As I write about it now, I find I reflect upon it as if it were a birthing experience or rite of passage which brought an understanding one cannot appreciate before one has gone through. I remember Rick asking me while we were cleaning up and packing to go home, absolutely exhausted,'So, did you learn anything?' and then,'so, what do you think? You still want to make this your life?'
I smiled. Somehow in my exhaustion, I am reminded of an experience I had washing windows in West Edmonton Mall. I was busy at work and in the flow of things when I noticed this little old Chinese man some twenty feet behind me, standing in the middle of the mallway, watching me intently. Twenty minutes or so this guy watches me as I wash this huge section of glass back and forth, water on, water off. After I finish it shines. I always like the colors refracted in freshly cleaned glass. I collect my tools then look at my job well done. As I do this, this fellow shuffles up from behind me, tugs on my arm, smiles then stutters out the words,'you...,you...wash...window...well.' Then he nodded, smiled again and slowly walked away after I thanked him.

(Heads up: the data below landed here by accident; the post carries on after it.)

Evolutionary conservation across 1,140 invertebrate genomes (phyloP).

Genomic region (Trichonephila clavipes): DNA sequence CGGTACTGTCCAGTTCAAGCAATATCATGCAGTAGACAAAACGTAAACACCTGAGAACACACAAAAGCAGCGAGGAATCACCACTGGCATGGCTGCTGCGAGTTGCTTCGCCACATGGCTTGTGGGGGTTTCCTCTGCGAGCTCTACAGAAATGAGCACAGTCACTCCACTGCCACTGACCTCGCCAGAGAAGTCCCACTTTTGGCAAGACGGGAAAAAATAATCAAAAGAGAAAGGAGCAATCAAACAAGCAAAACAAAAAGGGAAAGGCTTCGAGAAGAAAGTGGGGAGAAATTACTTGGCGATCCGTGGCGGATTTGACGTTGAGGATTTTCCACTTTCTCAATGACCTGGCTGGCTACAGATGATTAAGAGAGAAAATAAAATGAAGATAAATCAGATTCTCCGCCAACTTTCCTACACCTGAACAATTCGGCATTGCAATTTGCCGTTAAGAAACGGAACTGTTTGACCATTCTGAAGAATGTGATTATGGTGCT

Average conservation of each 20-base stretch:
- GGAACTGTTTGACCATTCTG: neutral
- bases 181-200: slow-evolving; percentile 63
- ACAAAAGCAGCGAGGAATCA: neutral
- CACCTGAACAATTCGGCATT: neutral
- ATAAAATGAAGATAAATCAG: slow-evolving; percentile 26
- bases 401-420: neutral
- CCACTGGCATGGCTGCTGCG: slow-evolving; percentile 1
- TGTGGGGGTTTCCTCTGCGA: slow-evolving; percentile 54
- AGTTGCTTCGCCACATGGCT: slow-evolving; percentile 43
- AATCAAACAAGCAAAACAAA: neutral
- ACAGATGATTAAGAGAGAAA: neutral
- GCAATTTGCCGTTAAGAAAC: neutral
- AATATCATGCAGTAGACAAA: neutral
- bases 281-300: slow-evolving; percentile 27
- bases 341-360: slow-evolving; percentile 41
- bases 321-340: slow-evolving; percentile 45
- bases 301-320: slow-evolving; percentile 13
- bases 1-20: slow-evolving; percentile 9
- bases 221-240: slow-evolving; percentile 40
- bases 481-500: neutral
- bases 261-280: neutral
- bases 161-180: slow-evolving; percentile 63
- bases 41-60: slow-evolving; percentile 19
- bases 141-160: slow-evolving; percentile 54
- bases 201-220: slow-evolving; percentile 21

Working on Hakan Sahin's first feature gave me the opportunity to see how the windows were washed on a film set. It gave me a much better understanding of my calling and the workmanship which goes into making a motion picture breathe with life. As I said to a friend recently about working on set, there are no unimportant jobs or positions on a film production. Everyone is important. All contribute to the flow of the work, its finished product and the process of its creation. The only question that really needs to be asked is whether this life is for you, and whether you want to put the effort in to wash well. That, above all, is what I learned in Zama City, or at the least, that is what I brought back with me to Edmonton. My daydream ends as I hear Rick's question repeat in my mind as he waits on my answer, patiently: ' . . . so, what do you think? You still want to make this your life?'
Tired as hell, broom in my hand, I answer.
'Yes. More than ever.'